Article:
There was a statistically significant overall improvement in limb pigmentation in both groups after 12 weeks of phototherapy compared with their corresponding pre-treatment condition (Friedman test; p = 0.000 for both groups).

Intra-group week-wise improvement was gauged using the Wilcoxon test. In the vitiligo-melasma group, there were significant improvements from week 4 to week 8 (p = 0.011) and from week 8 to week 12 (p = 0.011). In the vitiligo group, the improvements from week 4 to week 8, and from week 8 to week 12 were also significant (p = 0.011 and p = 0.027, respectively). The smaller p-values in the vitiligo-melasma group show that the improvements were statistically more significant than in the vitiligo group.

Intergroup comparisons at weeks 4, 8, and 12 showed a significantly superior improvement over the limbs in the vitiligo-melasma group compared with the vitiligo group (p = 0.0002, p = 0.005, and p = 0.002, respectively). This correlated with our clinical observations.

In the vitiligo-melasma group there was an improvement in the median limb pigmentation from 25% at baseline to 75% after 12 weeks, whereas in the vitiligo group the median improved from 10% to 50% (figure 4).

Figure 4.

Improvement in limb pigmentation in the vitiligo-melasma and vitiligo groups.

Trunk Pigmentation

In the vitiligo-melasma group, only 20% of patients showed ≥75% pigmentation at week 12; the remainder had 50% pigmentation or less (table V). In the vitiligo group, 62.5% of patients showed ≥75% pigmentation at the end of 12 weeks. Surprisingly, the vitiligo group responded better over the trunk.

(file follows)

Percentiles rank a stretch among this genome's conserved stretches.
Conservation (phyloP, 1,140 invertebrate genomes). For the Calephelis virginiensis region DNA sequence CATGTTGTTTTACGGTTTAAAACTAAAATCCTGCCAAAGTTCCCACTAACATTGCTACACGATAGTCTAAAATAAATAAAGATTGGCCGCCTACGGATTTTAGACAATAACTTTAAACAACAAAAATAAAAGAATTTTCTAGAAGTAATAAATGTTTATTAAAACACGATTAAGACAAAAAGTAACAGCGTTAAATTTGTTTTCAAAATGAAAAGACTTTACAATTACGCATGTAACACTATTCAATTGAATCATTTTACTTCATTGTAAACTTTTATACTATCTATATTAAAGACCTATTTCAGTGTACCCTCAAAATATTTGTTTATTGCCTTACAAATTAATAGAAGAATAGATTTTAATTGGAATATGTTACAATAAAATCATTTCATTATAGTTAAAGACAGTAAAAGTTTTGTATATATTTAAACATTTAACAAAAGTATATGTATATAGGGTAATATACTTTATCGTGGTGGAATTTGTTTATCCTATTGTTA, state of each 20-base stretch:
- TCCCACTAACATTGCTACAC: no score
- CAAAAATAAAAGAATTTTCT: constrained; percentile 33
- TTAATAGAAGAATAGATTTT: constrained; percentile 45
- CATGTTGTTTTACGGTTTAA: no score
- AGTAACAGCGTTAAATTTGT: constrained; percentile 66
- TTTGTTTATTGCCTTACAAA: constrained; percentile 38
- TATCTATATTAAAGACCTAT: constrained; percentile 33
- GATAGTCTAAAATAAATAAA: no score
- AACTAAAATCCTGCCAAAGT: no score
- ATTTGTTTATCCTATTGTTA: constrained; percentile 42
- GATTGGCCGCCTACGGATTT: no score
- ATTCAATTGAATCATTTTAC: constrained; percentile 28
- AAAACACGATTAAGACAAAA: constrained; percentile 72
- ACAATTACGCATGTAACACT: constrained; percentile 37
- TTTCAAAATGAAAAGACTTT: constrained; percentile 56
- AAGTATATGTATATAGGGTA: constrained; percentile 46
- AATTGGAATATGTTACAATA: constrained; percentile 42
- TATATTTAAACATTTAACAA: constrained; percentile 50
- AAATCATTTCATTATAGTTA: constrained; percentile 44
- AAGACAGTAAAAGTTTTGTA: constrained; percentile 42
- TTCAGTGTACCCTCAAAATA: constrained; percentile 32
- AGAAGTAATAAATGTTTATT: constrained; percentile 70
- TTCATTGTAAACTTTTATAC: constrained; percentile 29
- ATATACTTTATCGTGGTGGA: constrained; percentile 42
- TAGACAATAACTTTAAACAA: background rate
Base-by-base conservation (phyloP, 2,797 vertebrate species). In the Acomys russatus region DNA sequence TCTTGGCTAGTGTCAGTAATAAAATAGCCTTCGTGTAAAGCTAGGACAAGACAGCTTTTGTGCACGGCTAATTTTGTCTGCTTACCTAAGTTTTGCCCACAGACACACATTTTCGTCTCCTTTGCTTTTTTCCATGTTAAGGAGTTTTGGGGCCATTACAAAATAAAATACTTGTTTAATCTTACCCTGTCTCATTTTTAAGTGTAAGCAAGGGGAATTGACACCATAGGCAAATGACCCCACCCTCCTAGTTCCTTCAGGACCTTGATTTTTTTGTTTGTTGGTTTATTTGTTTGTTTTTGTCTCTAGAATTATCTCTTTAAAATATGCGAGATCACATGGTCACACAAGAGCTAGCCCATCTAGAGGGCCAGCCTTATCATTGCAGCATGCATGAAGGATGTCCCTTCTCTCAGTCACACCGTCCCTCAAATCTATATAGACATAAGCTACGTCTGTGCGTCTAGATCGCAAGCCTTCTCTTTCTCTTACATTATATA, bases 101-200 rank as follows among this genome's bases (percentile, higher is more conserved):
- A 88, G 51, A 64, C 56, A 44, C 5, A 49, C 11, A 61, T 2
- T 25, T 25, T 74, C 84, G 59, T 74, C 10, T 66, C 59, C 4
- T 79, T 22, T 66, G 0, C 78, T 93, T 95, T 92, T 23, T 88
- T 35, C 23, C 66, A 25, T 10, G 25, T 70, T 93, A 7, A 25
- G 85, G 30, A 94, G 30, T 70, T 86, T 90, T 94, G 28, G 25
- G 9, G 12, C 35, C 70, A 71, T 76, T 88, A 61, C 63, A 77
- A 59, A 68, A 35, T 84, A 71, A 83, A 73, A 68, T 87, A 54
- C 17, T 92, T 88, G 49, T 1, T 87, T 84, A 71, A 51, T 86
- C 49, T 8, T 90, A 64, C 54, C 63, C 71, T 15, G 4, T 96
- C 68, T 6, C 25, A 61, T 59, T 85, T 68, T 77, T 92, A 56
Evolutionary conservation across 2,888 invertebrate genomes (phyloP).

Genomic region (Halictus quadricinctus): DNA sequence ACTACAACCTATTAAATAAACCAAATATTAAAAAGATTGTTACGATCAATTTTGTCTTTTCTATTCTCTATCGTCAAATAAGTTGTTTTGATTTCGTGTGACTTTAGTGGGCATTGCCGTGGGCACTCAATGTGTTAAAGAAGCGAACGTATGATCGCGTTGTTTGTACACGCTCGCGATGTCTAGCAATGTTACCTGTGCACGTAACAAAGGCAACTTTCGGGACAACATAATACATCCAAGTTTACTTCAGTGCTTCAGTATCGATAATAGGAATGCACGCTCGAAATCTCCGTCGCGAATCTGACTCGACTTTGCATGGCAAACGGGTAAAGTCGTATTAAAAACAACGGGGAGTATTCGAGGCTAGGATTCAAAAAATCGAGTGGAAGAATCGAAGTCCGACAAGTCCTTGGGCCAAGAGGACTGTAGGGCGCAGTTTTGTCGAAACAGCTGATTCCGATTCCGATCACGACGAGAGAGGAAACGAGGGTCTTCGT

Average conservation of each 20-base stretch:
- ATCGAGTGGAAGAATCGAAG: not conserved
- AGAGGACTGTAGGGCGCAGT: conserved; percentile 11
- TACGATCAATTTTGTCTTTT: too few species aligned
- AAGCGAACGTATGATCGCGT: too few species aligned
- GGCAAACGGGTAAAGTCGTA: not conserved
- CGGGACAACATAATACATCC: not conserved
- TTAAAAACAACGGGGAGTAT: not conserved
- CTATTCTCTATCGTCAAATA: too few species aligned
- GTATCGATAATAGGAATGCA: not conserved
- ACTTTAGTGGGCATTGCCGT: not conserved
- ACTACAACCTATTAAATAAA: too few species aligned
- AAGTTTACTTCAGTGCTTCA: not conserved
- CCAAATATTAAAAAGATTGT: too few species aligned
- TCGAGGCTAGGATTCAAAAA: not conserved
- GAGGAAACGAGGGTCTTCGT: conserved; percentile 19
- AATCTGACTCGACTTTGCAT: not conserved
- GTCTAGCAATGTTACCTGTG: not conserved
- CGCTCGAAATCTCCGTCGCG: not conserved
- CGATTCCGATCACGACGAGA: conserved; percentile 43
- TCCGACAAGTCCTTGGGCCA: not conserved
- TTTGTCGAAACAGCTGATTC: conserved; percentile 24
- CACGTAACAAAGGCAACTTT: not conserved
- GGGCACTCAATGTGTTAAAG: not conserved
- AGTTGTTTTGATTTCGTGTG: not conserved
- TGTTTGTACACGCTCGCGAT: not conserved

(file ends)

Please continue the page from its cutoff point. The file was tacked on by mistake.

However, as with the face and limbs, the patients in the vitiligo-melasma group started repigmenting earlier on the trunk although the final pigmentation level reached was less than their vitiligo group counterparts.

There was a statistically significant overall improvement in both groups after 12 weeks of phototherapy compared with their corresponding pre-treatment condition (Friedman test; p = 0.022 in the vitiligo-melasma group and p = 0.001 in the vitiligo group).

Analysis of intra-group week-wise improvement using the Wilcoxon test showed that the improvement was not statistically significant in the vitiligo-melasma group from week 4 to week 8 (p = 0.083) or week 8 toweek 12 (p = 0.059).However, a clinically significant improvement was noted. In the vitiligo group, the improvement was statistically significant for both time periods (p = 0.017 for both). The lower p-values in the vitiligo group show that it had statistically more significant improvements than the vitiligo-melasma group.

Intergroup comparison of individual pigmentation at weeks 4, 8, and 12 showed no statistically significant differences in improvement between the two groups. However, a clinically significant difference was noted from the median trunk pigmentation values. In the vitiligo-melasma group the median improved from 10% at the initiation of treatment to 50% at the end of 12 weeks whereas in the vitiligo group the median improved from 25% to 75% (figure 5).

Figure 5.

Improvement in trunk pigmentation in the vitiligo-melasma and vitiligo groups.